Iranian-Americans need to find light in the crossfire of this conflict. Nationalism will only find more heat.

It is no secret political tensions between Iran and the U.S. have intensified during the start of 2020 after an Iranian general was killed in a U.S. drone airstrike. As tensions escalate between the two countries, a cultural shift looms in the air for Iranian-Americans. Sharing a common political enemy can instill American nationalism and international suspicions in many — ultimately causing discrimination against one group. As the situation continues, it’s time to break this routine and stop the fear of Iranian-Americans before it becomes too late.

This cause is near and dear to my heart, as it affects my family firsthand. Death threats and workplace discrimination were only the beginning for my grandfather as he started his life in America, and the terrorist attacks of 9/11 brought struggles for his children as a confused American society attempted to pin their loss on a Middle Eastern scapegoat. As the daughter of an Iranian immigrant, my mother faces the political backlash of America-Iran tensions in her day-to-day life, as her cultural background has now become a well-kept secret. Although she was born in America and knows no other life, mentioning her race triggers judgment and fear.

“Iran and America have a complicated past,” said freshman political science major Ryan Kirzner. “But I do see a return to the status quo due to a mutual understanding that another war in the Middle East would not benefit either Iran or the United States.”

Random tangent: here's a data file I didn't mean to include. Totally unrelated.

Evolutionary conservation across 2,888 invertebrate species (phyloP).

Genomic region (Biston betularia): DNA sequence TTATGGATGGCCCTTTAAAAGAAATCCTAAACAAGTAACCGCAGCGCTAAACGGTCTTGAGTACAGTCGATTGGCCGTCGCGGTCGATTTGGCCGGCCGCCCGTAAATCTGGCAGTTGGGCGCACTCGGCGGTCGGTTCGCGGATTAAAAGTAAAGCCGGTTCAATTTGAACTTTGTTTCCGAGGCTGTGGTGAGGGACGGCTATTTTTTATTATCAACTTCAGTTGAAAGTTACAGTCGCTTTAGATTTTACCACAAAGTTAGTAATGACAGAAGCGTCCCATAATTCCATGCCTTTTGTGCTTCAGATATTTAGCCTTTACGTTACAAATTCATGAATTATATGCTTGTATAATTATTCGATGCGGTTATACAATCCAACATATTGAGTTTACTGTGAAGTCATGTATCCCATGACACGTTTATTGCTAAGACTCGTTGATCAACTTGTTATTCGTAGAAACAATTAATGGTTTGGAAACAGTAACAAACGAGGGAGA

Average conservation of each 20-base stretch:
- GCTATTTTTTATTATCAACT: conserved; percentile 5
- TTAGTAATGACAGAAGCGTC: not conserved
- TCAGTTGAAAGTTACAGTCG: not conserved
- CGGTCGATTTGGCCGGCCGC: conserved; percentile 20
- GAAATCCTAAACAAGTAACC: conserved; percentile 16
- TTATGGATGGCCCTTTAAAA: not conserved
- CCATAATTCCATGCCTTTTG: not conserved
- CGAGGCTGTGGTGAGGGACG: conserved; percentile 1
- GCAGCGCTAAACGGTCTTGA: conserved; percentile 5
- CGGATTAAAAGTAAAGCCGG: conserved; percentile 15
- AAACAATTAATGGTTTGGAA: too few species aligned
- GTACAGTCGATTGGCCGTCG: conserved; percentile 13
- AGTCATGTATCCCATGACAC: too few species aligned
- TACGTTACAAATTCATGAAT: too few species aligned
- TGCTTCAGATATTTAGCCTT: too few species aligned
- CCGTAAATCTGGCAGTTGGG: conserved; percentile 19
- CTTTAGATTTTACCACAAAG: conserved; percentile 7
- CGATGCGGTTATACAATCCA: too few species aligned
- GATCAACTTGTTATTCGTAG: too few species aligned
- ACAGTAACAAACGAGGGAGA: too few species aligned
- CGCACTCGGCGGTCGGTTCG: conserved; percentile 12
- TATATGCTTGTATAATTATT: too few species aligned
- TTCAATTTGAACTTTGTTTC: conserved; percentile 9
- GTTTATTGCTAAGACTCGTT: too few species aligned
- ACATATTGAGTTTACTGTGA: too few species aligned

My mother is not the only one facing backlash, as Customs and Border Protection (CBP) allegedly detained and questioned multiple Iranians and Iranian-American groups trying to enter the U.S. from Canada at a port of entry in Blaine, Washington last month. The Council on American-Islamic Relations posted a statement claiming that people of Iranian descent were “detained at length and questioned” while attempting to come into the country. CBP did agree that these travelers had "increased wait times," but denied that there was a motive to question travelers of Iranian descent.

Among those detained were Negah Hekmati and her family, who were on their way home to the Seattle area after a skiing trip in Canada. The family was held for five hours overnight, where Hekmati's 5-year-old daughter—a U.S. citizen—couldn’t sleep due to the fear.

Unfortunately, racial discrimination isn’t a rare occurrence. “My mom faced the same discrimination when she immigrated to the U.S. from Argentina,” said freshman entrepreneurship major Nicholas Chang. “Things are just harder when you’re different.”

This problem goes beyond the death of an Iranian general. It represents an underlying issue of nationalism and implicit bias. Moving forward, let’s learn from the mistakes in our history textbooks, and remember that Iranian-Americans are not to blame.

This is the opinion of Riley Hetherington, a freshman communication studies major from San Diego, California. Tweet comments @LALoyolan or email

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